So for the purposes of this example, lets just take a look at some of the monthly big hitters and put some rough examples against them:

  • Office Rent - 1000
  • Travel - 100
  • Software & Hardware - 100
  • Utilities - 50
  • Insurance - 20
  • Accounting fees - 10
  • Marketing - 50

So that comes to 1330 per month, giving us total expenses of 15,960 per year. If you're working from home you can obviously remove or reduce a lot of these, though keep in mind you can offset some of these bills as business costs even if you are. As you can see that's a significant addition to our original salary value. Add these together:

total salary + expenses = total required income
42,000 + 15,960 = 57,960

Lifestyle...

So now that we have a target figure to aim for annually, how much time do we actually have to generate that revenue? Here's the questions you'll need to ask yourself:

  • How many days do you intend on working per week?
  • How many hours do you intend on working per day?
  • How many days holiday will you be taking a year?
  • How many sick or personal days are you going to allow for?

So let's say you intend on doing a fairly average 5 days per week, 8 hours per day, and will take a reasonable 20 days holiday per year and will allow for 5 sick days.

52 x working days per week - annual holiday - sick days = total working days
total working days x working hours per day = total working hours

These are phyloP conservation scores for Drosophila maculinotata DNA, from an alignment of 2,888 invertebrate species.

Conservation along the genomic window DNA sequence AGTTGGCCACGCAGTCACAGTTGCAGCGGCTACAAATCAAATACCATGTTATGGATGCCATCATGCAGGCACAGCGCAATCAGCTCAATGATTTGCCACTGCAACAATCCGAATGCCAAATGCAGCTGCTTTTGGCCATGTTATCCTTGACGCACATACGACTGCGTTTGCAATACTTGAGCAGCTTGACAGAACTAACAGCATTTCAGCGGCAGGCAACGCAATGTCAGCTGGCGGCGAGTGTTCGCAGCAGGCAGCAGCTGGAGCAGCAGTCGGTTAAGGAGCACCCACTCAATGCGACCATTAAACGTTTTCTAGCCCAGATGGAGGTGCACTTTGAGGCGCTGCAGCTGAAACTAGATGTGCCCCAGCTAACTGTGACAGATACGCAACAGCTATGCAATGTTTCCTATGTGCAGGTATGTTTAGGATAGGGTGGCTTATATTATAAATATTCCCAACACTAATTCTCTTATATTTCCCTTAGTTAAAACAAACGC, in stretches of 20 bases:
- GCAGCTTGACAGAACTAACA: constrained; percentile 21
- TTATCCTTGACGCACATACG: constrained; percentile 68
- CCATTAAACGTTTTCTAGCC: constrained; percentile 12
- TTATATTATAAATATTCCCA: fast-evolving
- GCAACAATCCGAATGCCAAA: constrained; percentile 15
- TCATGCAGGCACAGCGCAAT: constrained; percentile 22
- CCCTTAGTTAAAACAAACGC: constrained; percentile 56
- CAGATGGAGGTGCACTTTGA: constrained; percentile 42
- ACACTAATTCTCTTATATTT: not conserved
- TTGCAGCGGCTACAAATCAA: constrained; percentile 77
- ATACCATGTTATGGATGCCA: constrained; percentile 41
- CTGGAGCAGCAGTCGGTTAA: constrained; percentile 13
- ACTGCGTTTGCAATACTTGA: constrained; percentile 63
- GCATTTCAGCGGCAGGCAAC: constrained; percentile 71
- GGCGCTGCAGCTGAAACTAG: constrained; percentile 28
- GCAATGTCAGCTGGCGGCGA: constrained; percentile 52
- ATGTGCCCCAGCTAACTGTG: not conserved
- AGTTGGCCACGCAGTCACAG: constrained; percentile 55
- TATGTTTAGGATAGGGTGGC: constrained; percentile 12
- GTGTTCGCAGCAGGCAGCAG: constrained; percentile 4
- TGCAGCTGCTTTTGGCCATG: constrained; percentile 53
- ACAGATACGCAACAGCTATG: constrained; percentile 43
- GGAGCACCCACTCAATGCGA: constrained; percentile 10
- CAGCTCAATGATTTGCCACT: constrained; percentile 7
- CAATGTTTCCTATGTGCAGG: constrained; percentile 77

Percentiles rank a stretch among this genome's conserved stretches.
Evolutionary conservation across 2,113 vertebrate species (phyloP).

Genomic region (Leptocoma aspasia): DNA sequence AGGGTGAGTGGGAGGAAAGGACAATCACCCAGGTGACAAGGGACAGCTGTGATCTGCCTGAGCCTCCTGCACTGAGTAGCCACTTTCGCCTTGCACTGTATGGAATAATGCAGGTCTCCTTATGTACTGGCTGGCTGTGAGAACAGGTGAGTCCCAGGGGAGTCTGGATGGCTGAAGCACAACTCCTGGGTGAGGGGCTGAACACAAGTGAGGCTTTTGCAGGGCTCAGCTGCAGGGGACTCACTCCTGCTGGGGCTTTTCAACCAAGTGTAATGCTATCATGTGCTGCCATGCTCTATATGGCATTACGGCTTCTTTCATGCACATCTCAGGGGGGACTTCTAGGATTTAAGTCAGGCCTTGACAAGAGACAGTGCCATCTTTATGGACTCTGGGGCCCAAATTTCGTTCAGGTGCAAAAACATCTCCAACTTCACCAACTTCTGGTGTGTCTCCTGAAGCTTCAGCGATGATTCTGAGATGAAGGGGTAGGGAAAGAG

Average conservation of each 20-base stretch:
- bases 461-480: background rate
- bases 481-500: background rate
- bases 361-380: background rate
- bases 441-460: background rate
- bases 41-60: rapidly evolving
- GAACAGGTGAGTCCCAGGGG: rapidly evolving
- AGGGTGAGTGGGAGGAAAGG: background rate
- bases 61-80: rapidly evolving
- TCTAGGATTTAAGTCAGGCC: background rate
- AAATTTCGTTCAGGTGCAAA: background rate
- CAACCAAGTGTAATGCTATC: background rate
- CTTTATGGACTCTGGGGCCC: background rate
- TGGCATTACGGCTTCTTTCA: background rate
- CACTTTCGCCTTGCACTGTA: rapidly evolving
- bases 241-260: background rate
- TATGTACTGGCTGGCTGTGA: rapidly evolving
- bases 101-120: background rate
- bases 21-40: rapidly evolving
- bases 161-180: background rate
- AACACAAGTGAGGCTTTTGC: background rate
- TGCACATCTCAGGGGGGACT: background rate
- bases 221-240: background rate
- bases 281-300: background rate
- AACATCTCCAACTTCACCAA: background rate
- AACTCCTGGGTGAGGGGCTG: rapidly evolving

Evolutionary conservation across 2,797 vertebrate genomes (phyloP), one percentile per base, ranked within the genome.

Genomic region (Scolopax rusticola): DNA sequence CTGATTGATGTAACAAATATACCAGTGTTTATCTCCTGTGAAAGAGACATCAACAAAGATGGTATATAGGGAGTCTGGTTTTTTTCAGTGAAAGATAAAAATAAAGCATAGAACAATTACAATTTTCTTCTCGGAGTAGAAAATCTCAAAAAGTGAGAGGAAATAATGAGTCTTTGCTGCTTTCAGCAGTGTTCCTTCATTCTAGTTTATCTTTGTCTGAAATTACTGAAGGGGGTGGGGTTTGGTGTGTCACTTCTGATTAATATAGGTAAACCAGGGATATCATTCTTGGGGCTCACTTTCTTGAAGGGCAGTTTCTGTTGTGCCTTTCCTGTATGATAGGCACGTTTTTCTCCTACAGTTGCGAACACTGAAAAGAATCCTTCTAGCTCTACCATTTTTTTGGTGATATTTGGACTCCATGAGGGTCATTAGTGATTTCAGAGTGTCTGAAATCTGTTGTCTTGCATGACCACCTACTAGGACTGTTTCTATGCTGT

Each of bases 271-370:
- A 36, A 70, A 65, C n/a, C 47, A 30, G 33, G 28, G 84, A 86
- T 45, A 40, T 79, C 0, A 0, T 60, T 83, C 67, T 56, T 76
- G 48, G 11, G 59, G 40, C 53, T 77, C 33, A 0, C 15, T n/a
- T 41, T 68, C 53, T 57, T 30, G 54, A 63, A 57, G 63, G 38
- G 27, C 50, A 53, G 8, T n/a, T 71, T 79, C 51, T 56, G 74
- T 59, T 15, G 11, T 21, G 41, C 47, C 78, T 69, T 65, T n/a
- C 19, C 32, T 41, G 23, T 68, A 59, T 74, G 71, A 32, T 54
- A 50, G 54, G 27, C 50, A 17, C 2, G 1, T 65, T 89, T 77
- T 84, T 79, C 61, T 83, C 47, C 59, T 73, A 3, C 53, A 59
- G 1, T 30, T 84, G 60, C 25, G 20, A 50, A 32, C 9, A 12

52 x 5 - 20 - 5 = 235
235 x 8 = 1,880

Great, so we've got 1,880 hours per year to earn 57,960. But there's one more thing, are you actually going to spend all of those hours religiously working? Or are you going to spend some of that time doing the admin work, sending out invoices and looking at cats on the Internet? How much time you're going to spend doing these things will be down to personal habits, so let's say a generous 30% non-billable time.

hours per year - non billable percentage = billable hours
1,880 - 30% = 1,316

Christmas bonus anyone?

One last thing before we get to the final figures - profit. If you're a freelancer you may just wish to take the salary value at this point, but to drive your business forward you really want to be adding on a good 10% - 20% profit.

total required income + profit = total income
57,960 + 20% = 69,552

Your hourly rate is...

So finally we divide the total income we need by our billable hours and we have an hourly rate to help you quote your clients.

total income / billable hours = hourly rate
69,552 / 1,316 = 52.85

Rounding up that gives you a rate of 53 per hour.

Save yourself some time and use our hourly / daily rate calculator:

David Bainbridge

Coveloping co-founder and regular contributor to the Coveloping blog. David is a contract web developer based in Bristol, UK also posting code snippets and tutorials on the Code Synthesis blog.